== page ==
Upscaling attempts to utilize higher resolution displays without higher resolution content. In this article, we compare how low resolution, upscaled and native high resolution content appear, along with discussing the motivations behind each solution.
Upscaling uses known pixel values to estimate unknown intermediate pixels. The process works by mathematically guessing or "interpolating" values based on a weighted average of known pixels in the vicinity:
Although not all algorithms yield the same quality, interpolation generally improves otherwise low resolution images. However, attempting to simulate missing pixels comes at a cost; all methods incur some combination of blurring, blocking and halo artifacts:
Unfortunately, any algorithm that reduces one of these artifacts does so at the expense of others. For example, upscaling that reduces jagged edges might induce more blur, and upscaling that reduces halos might appear less sharp. To avoid having any one artifact appear too pronounced, upscaling algorithms therefore balance small amounts of each artifact, such as in the example at the start of this article.
Despite these disadvantages, interpolation is the only option when the original content does not have the necessary resolution. The approach is therefore widespread, and happens when low-resolution photographs are enlarged, when cameras utilize digital as opposed to optical zoom, and when DVD players output low-definition content to high-definition displays.
UPSCALING TO 4K
The current standard for image clarity is 4K. For the first time, this makes individual pixels unperceivable at many common screen sizes and viewing distances giving the viewer a whole new level of realism. However, since content is still catching up with these advances, manufacturers have begun to equip standard 1080P players with 4K upscaling capabilities. While this is definitely an improvement over imagery that has not been upscaled, it still does not compare to true 4K resolution. Just as with DVD players that upscaled their content to 1080P, upscaling noticeably reduces the appearance of blockiness and jagged edges, but falls short when it comes to depicting more detail:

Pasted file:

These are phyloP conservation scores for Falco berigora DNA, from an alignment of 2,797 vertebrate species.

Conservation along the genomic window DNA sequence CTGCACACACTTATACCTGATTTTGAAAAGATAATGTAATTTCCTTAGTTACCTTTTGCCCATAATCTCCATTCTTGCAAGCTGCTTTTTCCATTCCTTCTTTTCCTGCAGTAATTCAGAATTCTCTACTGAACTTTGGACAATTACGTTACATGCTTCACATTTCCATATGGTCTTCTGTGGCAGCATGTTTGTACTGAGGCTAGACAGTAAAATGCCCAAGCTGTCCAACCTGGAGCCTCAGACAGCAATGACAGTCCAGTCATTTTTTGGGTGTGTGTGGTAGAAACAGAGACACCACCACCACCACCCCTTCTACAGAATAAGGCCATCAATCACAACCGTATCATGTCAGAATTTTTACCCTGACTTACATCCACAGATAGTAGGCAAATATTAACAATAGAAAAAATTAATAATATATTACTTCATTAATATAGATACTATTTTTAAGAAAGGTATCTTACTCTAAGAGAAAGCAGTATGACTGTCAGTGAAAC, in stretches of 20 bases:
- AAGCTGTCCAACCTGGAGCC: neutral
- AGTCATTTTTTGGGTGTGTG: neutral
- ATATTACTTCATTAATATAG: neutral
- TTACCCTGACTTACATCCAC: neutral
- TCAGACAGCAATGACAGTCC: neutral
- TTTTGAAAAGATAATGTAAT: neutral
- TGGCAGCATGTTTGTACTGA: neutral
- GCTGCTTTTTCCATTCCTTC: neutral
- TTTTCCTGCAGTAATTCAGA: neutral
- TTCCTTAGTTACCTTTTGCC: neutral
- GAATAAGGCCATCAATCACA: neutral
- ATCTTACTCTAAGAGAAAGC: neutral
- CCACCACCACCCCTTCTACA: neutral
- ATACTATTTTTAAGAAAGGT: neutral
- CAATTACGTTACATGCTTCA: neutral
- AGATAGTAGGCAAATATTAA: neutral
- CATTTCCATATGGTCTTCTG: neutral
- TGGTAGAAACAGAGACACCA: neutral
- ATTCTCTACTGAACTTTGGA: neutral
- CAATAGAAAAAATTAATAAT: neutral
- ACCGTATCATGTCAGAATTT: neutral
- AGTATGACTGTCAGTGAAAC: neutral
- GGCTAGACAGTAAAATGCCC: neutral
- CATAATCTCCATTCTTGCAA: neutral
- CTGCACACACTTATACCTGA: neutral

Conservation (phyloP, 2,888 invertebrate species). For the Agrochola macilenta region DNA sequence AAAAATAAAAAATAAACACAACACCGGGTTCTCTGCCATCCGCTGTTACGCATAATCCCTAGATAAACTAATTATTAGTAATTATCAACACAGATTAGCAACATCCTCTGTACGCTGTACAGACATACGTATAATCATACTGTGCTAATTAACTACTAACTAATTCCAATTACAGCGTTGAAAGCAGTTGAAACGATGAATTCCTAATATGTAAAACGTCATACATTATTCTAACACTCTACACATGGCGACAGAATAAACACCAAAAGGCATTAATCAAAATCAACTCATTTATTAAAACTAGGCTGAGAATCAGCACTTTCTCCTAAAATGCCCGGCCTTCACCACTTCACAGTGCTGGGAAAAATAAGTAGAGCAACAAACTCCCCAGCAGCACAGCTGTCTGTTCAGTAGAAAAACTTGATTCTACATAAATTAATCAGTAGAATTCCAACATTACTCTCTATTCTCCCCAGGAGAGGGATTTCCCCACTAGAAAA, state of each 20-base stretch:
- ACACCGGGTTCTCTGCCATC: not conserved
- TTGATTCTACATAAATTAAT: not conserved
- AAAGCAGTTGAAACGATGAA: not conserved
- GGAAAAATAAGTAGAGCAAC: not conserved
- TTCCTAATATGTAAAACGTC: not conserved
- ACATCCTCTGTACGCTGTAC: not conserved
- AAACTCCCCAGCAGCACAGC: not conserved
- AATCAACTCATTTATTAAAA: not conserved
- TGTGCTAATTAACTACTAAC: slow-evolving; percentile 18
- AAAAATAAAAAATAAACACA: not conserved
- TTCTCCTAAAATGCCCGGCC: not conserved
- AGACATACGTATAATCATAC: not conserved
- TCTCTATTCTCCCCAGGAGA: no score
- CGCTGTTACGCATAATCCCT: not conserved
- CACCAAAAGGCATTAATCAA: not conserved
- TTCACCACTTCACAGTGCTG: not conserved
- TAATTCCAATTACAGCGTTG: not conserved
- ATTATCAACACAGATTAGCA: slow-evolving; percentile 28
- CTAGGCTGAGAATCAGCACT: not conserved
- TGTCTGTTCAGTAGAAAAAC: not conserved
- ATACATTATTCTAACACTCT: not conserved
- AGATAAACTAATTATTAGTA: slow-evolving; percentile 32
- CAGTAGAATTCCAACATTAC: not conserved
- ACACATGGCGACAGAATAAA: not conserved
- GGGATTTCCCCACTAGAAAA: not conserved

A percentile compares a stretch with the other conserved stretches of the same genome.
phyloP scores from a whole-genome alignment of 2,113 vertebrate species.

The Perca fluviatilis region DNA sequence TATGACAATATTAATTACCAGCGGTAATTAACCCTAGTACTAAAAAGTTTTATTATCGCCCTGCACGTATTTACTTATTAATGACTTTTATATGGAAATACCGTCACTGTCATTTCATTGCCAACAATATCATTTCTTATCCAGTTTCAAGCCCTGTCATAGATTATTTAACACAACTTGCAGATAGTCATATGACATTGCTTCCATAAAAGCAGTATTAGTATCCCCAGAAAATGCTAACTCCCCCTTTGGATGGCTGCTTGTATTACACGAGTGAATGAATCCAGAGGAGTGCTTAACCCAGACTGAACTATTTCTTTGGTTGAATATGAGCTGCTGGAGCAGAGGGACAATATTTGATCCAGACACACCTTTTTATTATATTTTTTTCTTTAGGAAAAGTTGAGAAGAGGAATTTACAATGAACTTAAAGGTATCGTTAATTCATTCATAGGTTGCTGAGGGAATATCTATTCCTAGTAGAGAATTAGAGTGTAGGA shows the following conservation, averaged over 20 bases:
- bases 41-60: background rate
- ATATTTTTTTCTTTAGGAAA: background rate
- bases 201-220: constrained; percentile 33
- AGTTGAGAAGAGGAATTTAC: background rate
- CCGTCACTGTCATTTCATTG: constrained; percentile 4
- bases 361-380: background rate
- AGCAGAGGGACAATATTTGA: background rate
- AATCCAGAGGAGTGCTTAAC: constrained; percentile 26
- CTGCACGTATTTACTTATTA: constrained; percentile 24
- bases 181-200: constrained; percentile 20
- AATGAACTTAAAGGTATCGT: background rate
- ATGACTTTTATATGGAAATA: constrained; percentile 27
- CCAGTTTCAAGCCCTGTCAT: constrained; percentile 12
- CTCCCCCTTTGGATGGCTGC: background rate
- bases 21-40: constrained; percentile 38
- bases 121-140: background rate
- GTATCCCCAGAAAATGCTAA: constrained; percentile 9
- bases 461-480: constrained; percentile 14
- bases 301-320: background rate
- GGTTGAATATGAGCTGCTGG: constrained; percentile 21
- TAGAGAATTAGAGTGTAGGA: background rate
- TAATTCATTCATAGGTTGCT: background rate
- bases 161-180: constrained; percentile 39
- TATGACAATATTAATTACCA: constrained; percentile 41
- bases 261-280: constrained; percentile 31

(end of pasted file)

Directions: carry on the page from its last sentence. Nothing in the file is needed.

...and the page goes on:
Textures in fabrics, hair and landscapes are all more likely to cross the resolution threshold and become visible, for example. If these images were being compared from digital cameras, it would be the equivalent of going from 2 to over 8 megapixels. Just as an upscaled 2 megapixel print appears dramatically less detailed even at moderate print sizes, so too does 1080P imagery.
Upscaling devices are primarily useful because they ensure backward-compatibility. These devices help make the most of existing movie collections when shown on the latest 4K displays, since imagery will generally appear smoother than it would otherwise. On the other hand, true 4K players are more versatile since they are usually also capable of upscaling their content when necessary.
Upscaling is therefore a stopgap measure when true 4K players or content are not available. Since 4K or "UltraHD" content provides four times the image information and detail as 1080P, the difference can be dramatic, especially when viewed on large screen sizes. These viewing scenarios are becoming increasingly common as television prices continue to drop and technology advances. When true 4K content is available, not needing upscaling is ultimately the only way to achieve the clarity, realism and immersiveness made possible by 4K.